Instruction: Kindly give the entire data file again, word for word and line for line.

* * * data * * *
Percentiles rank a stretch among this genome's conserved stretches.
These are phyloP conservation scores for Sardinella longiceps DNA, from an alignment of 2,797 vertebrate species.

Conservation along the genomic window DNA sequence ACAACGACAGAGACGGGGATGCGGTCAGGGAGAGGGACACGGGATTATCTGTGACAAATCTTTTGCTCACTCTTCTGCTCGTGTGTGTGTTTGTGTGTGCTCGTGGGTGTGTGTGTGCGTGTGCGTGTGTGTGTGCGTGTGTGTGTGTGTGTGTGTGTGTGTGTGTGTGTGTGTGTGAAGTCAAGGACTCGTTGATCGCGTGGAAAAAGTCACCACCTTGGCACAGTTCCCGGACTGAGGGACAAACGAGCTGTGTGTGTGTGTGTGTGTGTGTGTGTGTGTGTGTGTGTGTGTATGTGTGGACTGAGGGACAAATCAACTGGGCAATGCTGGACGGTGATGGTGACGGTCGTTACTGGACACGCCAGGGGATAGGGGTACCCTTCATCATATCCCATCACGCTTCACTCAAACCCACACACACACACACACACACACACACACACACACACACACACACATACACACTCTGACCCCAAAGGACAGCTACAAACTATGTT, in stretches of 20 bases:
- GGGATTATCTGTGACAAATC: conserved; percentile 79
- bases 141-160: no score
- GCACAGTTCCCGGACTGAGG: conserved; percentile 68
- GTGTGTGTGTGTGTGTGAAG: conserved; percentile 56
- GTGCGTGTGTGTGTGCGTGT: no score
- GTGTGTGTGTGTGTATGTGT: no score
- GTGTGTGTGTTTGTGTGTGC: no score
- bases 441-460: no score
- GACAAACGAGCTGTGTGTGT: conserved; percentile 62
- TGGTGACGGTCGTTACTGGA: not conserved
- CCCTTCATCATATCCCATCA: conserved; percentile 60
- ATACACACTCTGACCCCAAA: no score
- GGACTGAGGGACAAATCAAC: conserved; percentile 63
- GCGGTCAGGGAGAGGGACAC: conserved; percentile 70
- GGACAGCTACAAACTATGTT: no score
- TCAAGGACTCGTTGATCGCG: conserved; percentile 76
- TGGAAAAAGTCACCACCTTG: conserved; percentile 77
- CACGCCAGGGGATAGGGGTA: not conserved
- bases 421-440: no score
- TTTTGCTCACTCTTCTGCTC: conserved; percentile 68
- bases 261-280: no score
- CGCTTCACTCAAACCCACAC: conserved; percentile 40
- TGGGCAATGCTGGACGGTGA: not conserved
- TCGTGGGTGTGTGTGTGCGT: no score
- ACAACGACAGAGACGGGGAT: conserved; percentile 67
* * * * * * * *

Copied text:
Percentiles rank a stretch among this genome's conserved stretches.
These are phyloP conservation scores for Sardinella longiceps DNA, from an alignment of 2,797 vertebrate species.

Conservation along the genomic window DNA sequence ACAACGACAGAGACGGGGATGCGGTCAGGGAGAGGGACACGGGATTATCTGTGACAAATCTTTTGCTCACTCTTCTGCTCGTGTGTGTGTTTGTGTGTGCTCGTGGGTGTGTGTGTGCGTGTGCGTGTGTGTGTGCGTGTGTGTGTGTGTGTGTGTGTGTGTGTGTGTGTGTGTGTGAAGTCAAGGACTCGTTGATCGCGTGGAAAAAGTCACCACCTTGGCACAGTTCCCGGACTGAGGGACAAACGAGCTGTGTGTGTGTGTGTGTGTGTGTGTGTGTGTGTGTGTGTGTGTATGTGTGGACTGAGGGACAAATCAACTGGGCAATGCTGGACGGTGATGGTGACGGTCGTTACTGGACACGCCAGGGGATAGGGGTACCCTTCATCATATCCCATCACGCTTCACTCAAACCCACACACACACACACACACACACACACACACACACACACACACACATACACACTCTGACCCCAAAGGACAGCTACAAACTATGTT, in stretches of 20 bases:
- GGGATTATCTGTGACAAATC: conserved; percentile 79
- bases 141-160: no score
- GCACAGTTCCCGGACTGAGG: conserved; percentile 68
- GTGTGTGTGTGTGTGTGAAG: conserved; percentile 56
- GTGCGTGTGTGTGTGCGTGT: no score
- GTGTGTGTGTGTGTATGTGT: no score
- GTGTGTGTGTTTGTGTGTGC: no score
- bases 441-460: no score
- GACAAACGAGCTGTGTGTGT: conserved; percentile 62
- TGGTGACGGTCGTTACTGGA: not conserved
- CCCTTCATCATATCCCATCA: conserved; percentile 60
- ATACACACTCTGACCCCAAA: no score
- GGACTGAGGGACAAATCAAC: conserved; percentile 63
- GCGGTCAGGGAGAGGGACAC: conserved; percentile 70
- GGACAGCTACAAACTATGTT: no score
- TCAAGGACTCGTTGATCGCG: conserved; percentile 76
- TGGAAAAAGTCACCACCTTG: conserved; percentile 77
- CACGCCAGGGGATAGGGGTA: not conserved
- bases 421-440: no score
- TTTTGCTCACTCTTCTGCTC: conserved; percentile 68
- bases 261-280: no score
- CGCTTCACTCAAACCCACAC: conserved; percentile 40
- TGGGCAATGCTGGACGGTGA: not conserved
- TCGTGGGTGTGTGTGTGCGT: no score
- ACAACGACAGAGACGGGGAT: conserved; percentile 67